Transport go-slow

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The small flurry of anti-tram letters in your columns recently is a sad reflection of the mindset of a section of Edinburgh’s citizens who would stop at nothing to stop everything. No change here, please, this is Edinburgh.

For more than 40 years our city prevaricated and dithered about how to improve its transport 
system in the wake of closure of the tram and suburban railway systems. During that time various schemes came and went, including the terrifying Buchanan Plan for urban motorways, but nothing was done.

Other cities in the UK and ­Europe forged ahead with new public transport systems, but ­Edinburgh’s eyes and ears ­remained closed to these innovations elsewhere.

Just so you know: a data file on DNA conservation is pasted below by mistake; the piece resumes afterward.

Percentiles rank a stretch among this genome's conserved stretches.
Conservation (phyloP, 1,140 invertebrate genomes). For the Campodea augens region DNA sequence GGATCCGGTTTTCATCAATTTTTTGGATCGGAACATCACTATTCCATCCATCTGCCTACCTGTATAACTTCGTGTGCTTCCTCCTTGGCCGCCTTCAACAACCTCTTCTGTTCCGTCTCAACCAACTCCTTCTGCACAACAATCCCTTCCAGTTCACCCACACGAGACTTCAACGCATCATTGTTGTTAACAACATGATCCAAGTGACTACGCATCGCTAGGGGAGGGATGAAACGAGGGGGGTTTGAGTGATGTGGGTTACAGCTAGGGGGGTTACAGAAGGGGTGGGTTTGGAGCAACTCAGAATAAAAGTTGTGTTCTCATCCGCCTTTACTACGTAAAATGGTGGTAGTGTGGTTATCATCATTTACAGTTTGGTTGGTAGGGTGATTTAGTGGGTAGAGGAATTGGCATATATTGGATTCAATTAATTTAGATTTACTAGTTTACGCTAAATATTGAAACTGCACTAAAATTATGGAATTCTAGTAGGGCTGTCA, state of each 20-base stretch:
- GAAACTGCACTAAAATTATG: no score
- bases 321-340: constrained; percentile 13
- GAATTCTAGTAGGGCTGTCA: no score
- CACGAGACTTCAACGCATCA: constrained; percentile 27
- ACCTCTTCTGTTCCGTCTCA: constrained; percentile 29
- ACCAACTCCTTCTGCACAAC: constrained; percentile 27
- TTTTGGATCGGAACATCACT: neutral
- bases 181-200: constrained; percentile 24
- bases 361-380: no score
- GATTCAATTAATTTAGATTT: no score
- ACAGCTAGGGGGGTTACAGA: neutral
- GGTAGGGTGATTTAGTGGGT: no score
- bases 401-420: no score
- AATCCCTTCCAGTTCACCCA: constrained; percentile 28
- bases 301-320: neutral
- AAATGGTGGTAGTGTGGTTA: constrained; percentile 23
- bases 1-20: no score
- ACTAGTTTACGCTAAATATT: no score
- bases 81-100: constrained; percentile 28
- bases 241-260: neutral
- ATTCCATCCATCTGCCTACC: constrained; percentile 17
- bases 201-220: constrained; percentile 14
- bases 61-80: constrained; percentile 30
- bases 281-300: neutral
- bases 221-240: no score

Even when we finally saw the light with the idea of a tram ­system, we insisted on doing it our own misguided way instead of learning from other cities with tram experience, and in the process created a financial disaster.

Yes, we have a good bus service, with a clean, modern fleet, but a sizeable proportion of the city’s population never uses them. Why not?

Because many people are in a hurry, and our buses are agonisingly slow. Our local 23 bus achieves an average 6mph on its 20-minute trundle into town.

In 1962, the train from Granton Road only took 14 minutes to reach Princes Street, following a much longer route. Some progress! In the long run, rail-based transport systems will be the only way of keeping people moving around cities at a reasonable speed. Eventually, that penny will drop in Edinburgh, but long after most other cities have seen the light.

Robert Drysdale

Primrose Bank Road